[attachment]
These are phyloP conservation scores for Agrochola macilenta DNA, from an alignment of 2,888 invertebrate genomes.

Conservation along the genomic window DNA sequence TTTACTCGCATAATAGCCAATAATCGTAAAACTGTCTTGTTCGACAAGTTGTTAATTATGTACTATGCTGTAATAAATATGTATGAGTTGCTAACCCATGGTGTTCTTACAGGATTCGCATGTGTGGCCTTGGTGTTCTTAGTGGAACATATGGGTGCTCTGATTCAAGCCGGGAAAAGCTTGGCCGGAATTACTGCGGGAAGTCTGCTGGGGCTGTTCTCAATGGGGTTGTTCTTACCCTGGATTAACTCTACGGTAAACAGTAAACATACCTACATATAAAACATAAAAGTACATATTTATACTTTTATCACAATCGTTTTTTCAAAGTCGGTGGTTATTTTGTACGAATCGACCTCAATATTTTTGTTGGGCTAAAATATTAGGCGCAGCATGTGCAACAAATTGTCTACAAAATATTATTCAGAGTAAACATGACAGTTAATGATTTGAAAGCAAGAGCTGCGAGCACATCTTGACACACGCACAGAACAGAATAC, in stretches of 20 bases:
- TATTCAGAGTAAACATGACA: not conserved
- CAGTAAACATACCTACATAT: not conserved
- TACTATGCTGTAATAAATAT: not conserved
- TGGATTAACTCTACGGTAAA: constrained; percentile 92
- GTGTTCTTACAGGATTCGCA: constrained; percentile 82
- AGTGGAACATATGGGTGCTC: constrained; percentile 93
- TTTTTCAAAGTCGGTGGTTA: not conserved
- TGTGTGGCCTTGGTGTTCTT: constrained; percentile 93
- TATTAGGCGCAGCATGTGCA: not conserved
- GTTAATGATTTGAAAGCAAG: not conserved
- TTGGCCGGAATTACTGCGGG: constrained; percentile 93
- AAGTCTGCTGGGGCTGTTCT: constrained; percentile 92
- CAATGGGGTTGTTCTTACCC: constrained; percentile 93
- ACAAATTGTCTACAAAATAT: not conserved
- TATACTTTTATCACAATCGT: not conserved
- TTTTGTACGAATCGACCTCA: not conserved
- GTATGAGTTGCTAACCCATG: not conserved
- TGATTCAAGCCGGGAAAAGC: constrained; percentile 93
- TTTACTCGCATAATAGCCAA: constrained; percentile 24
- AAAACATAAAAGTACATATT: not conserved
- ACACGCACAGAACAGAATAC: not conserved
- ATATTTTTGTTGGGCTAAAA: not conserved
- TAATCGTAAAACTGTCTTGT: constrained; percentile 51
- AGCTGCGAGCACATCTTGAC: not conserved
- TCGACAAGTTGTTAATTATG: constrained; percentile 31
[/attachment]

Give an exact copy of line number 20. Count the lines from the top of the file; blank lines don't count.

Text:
- TGATTCAAGCCGGGAAAAGC: constrained; percentile 93